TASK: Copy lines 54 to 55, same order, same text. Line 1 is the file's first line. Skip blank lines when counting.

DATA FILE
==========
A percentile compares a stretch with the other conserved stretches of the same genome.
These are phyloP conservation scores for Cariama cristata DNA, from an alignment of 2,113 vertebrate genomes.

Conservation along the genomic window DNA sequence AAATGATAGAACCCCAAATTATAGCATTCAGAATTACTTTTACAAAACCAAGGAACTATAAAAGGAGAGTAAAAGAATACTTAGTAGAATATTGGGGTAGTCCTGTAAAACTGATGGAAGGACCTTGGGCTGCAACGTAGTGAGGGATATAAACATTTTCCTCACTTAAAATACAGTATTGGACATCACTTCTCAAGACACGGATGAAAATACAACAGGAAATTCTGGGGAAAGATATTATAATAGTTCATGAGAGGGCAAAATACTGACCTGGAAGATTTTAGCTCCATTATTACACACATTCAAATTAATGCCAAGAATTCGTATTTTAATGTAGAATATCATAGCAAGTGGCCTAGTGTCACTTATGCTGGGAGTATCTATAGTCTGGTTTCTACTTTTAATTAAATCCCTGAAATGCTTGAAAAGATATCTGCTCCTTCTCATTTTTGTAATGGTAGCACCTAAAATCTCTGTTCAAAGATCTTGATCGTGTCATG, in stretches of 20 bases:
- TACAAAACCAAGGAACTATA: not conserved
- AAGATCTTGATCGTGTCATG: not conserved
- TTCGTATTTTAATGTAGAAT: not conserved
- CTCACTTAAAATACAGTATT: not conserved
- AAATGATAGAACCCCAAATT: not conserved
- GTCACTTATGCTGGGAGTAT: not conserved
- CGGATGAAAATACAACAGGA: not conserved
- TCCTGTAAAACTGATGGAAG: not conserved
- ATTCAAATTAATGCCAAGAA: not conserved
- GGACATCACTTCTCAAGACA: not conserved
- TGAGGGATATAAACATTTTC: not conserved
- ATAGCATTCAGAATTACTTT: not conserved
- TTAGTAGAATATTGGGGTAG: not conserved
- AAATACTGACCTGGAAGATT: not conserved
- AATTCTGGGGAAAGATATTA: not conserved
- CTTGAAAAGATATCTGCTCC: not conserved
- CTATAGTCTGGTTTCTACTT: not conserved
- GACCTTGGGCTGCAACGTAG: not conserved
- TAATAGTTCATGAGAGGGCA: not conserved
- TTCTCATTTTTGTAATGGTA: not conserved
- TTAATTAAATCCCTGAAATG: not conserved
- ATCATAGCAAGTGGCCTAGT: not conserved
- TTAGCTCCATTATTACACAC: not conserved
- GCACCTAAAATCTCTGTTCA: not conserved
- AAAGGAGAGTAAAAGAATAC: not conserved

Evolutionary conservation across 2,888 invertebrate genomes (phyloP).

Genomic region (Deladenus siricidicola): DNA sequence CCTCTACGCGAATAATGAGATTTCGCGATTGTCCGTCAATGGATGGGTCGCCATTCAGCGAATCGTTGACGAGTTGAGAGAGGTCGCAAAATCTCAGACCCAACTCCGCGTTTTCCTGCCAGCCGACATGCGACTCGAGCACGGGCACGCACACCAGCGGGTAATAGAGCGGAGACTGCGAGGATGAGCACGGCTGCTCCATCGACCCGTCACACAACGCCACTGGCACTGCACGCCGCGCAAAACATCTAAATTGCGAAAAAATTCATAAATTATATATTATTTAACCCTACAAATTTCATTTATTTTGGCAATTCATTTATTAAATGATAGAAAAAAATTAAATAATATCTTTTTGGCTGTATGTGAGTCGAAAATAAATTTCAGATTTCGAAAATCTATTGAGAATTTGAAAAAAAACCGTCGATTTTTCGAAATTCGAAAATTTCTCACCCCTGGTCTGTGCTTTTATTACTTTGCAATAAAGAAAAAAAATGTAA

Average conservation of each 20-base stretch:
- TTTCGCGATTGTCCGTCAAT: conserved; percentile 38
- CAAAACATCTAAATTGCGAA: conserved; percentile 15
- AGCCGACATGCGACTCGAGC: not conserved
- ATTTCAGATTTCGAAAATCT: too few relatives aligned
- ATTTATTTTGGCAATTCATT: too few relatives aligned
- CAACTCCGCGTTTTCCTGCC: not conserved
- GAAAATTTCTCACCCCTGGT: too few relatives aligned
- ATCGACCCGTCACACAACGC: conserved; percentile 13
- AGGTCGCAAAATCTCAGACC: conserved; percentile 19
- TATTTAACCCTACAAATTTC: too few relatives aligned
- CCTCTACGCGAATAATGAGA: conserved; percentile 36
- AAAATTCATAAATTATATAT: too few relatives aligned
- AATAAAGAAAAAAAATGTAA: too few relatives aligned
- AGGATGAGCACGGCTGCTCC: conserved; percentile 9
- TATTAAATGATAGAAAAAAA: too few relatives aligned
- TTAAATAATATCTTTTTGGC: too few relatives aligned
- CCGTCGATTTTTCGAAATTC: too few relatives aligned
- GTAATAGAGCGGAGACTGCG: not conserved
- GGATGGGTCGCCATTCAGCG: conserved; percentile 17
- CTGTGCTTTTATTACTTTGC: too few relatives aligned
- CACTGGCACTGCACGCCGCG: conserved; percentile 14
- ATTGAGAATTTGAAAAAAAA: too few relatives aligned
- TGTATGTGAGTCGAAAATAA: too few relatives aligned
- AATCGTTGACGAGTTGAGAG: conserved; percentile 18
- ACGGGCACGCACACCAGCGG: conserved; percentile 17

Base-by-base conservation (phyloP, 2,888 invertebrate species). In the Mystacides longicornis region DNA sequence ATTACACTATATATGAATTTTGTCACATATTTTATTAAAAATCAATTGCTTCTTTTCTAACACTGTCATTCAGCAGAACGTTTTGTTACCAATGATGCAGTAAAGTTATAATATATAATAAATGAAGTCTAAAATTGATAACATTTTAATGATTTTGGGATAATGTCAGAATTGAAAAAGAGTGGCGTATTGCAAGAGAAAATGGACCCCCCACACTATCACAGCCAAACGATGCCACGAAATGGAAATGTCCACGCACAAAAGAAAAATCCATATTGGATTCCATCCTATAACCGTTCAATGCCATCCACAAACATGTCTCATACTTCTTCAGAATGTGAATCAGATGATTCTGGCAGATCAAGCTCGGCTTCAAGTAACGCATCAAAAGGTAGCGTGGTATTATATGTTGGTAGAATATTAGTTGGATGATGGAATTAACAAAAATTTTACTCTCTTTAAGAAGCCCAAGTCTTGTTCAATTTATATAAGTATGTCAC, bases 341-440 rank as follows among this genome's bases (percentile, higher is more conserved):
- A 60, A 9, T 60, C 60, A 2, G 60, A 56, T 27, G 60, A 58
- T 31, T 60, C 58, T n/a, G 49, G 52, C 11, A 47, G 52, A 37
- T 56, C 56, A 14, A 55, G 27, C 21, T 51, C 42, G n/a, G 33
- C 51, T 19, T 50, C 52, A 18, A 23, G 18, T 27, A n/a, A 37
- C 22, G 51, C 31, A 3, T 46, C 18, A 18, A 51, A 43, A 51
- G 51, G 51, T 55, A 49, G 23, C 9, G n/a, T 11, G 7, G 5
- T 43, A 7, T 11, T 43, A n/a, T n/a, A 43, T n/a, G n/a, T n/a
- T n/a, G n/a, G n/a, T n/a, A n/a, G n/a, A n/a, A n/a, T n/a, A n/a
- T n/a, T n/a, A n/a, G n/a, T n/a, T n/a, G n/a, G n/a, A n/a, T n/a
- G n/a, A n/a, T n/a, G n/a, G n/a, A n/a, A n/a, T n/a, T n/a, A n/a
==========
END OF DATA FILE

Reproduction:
- TGTATGTGAGTCGAAAATAA: too few relatives aligned
- AATCGTTGACGAGTTGAGAG: conserved; percentile 18